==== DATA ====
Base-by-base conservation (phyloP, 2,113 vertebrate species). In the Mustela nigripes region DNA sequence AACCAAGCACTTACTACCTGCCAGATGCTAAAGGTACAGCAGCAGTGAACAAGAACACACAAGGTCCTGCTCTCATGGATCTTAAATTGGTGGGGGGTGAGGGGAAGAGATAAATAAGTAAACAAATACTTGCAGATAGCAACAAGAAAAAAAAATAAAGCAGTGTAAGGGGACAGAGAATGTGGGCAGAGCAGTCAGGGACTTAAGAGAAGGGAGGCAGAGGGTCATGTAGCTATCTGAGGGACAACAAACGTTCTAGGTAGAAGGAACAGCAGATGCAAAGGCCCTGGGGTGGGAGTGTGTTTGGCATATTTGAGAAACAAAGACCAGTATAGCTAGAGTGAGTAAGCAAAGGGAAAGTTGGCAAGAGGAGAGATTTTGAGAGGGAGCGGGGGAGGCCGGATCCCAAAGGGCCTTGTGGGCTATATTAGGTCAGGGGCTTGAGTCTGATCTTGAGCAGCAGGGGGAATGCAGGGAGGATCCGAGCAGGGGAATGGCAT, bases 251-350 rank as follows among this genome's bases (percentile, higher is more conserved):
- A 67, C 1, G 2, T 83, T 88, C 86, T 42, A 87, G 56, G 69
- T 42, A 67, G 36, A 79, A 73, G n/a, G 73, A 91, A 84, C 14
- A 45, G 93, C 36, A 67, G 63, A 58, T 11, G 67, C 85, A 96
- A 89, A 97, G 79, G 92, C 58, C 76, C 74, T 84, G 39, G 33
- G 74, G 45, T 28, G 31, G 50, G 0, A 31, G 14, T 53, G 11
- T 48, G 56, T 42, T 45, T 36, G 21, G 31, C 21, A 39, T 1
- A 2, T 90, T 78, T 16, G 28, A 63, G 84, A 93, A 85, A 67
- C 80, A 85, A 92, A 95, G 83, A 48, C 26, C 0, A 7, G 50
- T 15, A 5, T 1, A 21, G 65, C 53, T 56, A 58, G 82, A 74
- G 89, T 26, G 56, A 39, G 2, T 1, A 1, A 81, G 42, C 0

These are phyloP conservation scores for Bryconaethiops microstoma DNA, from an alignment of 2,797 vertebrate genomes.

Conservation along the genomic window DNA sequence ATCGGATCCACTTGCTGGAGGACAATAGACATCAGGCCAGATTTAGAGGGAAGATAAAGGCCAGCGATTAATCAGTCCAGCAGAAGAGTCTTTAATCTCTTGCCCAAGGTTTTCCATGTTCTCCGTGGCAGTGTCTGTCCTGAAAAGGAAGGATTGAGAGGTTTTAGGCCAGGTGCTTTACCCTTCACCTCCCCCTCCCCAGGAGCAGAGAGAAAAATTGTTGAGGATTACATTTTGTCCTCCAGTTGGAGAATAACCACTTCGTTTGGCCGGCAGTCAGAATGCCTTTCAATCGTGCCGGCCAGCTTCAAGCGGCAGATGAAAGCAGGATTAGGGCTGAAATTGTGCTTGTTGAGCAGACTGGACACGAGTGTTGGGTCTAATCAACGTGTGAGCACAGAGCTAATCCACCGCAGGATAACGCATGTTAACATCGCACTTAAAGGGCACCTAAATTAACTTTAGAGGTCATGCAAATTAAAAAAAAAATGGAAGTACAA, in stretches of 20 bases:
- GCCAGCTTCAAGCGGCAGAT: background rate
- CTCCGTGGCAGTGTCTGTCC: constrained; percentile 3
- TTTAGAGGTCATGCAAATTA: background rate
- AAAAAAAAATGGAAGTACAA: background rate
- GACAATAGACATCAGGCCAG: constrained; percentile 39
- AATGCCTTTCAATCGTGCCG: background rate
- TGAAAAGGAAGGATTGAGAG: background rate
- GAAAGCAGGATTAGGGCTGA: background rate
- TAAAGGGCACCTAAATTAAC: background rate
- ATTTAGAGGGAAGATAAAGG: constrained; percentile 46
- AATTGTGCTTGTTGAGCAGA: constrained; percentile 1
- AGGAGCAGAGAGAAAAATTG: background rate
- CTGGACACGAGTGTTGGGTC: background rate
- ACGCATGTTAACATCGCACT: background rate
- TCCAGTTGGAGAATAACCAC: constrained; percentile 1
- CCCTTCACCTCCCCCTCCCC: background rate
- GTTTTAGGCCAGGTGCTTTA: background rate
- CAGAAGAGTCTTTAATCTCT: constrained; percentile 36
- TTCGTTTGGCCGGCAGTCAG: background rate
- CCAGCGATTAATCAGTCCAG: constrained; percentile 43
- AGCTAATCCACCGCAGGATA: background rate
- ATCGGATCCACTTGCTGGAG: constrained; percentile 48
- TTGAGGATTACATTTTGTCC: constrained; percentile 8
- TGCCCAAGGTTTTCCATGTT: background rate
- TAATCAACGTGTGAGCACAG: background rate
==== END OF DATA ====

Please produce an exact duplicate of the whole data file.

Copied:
Base-by-base conservation (phyloP, 2,113 vertebrate species). In the Mustela nigripes region DNA sequence AACCAAGCACTTACTACCTGCCAGATGCTAAAGGTACAGCAGCAGTGAACAAGAACACACAAGGTCCTGCTCTCATGGATCTTAAATTGGTGGGGGGTGAGGGGAAGAGATAAATAAGTAAACAAATACTTGCAGATAGCAACAAGAAAAAAAAATAAAGCAGTGTAAGGGGACAGAGAATGTGGGCAGAGCAGTCAGGGACTTAAGAGAAGGGAGGCAGAGGGTCATGTAGCTATCTGAGGGACAACAAACGTTCTAGGTAGAAGGAACAGCAGATGCAAAGGCCCTGGGGTGGGAGTGTGTTTGGCATATTTGAGAAACAAAGACCAGTATAGCTAGAGTGAGTAAGCAAAGGGAAAGTTGGCAAGAGGAGAGATTTTGAGAGGGAGCGGGGGAGGCCGGATCCCAAAGGGCCTTGTGGGCTATATTAGGTCAGGGGCTTGAGTCTGATCTTGAGCAGCAGGGGGAATGCAGGGAGGATCCGAGCAGGGGAATGGCAT, bases 251-350 rank as follows among this genome's bases (percentile, higher is more conserved):
- A 67, C 1, G 2, T 83, T 88, C 86, T 42, A 87, G 56, G 69
- T 42, A 67, G 36, A 79, A 73, G n/a, G 73, A 91, A 84, C 14
- A 45, G 93, C 36, A 67, G 63, A 58, T 11, G 67, C 85, A 96
- A 89, A 97, G 79, G 92, C 58, C 76, C 74, T 84, G 39, G 33
- G 74, G 45, T 28, G 31, G 50, G 0, A 31, G 14, T 53, G 11
- T 48, G 56, T 42, T 45, T 36, G 21, G 31, C 21, A 39, T 1
- A 2, T 90, T 78, T 16, G 28, A 63, G 84, A 93, A 85, A 67
- C 80, A 85, A 92, A 95, G 83, A 48, C 26, C 0, A 7, G 50
- T 15, A 5, T 1, A 21, G 65, C 53, T 56, A 58, G 82, A 74
- G 89, T 26, G 56, A 39, G 2, T 1, A 1, A 81, G 42, C 0

These are phyloP conservation scores for Bryconaethiops microstoma DNA, from an alignment of 2,797 vertebrate genomes.

Conservation along the genomic window DNA sequence ATCGGATCCACTTGCTGGAGGACAATAGACATCAGGCCAGATTTAGAGGGAAGATAAAGGCCAGCGATTAATCAGTCCAGCAGAAGAGTCTTTAATCTCTTGCCCAAGGTTTTCCATGTTCTCCGTGGCAGTGTCTGTCCTGAAAAGGAAGGATTGAGAGGTTTTAGGCCAGGTGCTTTACCCTTCACCTCCCCCTCCCCAGGAGCAGAGAGAAAAATTGTTGAGGATTACATTTTGTCCTCCAGTTGGAGAATAACCACTTCGTTTGGCCGGCAGTCAGAATGCCTTTCAATCGTGCCGGCCAGCTTCAAGCGGCAGATGAAAGCAGGATTAGGGCTGAAATTGTGCTTGTTGAGCAGACTGGACACGAGTGTTGGGTCTAATCAACGTGTGAGCACAGAGCTAATCCACCGCAGGATAACGCATGTTAACATCGCACTTAAAGGGCACCTAAATTAACTTTAGAGGTCATGCAAATTAAAAAAAAAATGGAAGTACAA, in stretches of 20 bases:
- GCCAGCTTCAAGCGGCAGAT: background rate
- CTCCGTGGCAGTGTCTGTCC: constrained; percentile 3
- TTTAGAGGTCATGCAAATTA: background rate
- AAAAAAAAATGGAAGTACAA: background rate
- GACAATAGACATCAGGCCAG: constrained; percentile 39
- AATGCCTTTCAATCGTGCCG: background rate
- TGAAAAGGAAGGATTGAGAG: background rate
- GAAAGCAGGATTAGGGCTGA: background rate
- TAAAGGGCACCTAAATTAAC: background rate
- ATTTAGAGGGAAGATAAAGG: constrained; percentile 46
- AATTGTGCTTGTTGAGCAGA: constrained; percentile 1
- AGGAGCAGAGAGAAAAATTG: background rate
- CTGGACACGAGTGTTGGGTC: background rate
- ACGCATGTTAACATCGCACT: background rate
- TCCAGTTGGAGAATAACCAC: constrained; percentile 1
- CCCTTCACCTCCCCCTCCCC: background rate
- GTTTTAGGCCAGGTGCTTTA: background rate
- CAGAAGAGTCTTTAATCTCT: constrained; percentile 36
- TTCGTTTGGCCGGCAGTCAG: background rate
- CCAGCGATTAATCAGTCCAG: constrained; percentile 43
- AGCTAATCCACCGCAGGATA: background rate
- ATCGGATCCACTTGCTGGAG: constrained; percentile 48
- TTGAGGATTACATTTTGTCC: constrained; percentile 8
- TGCCCAAGGTTTTCCATGTT: background rate
- TAATCAACGTGTGAGCACAG: background rate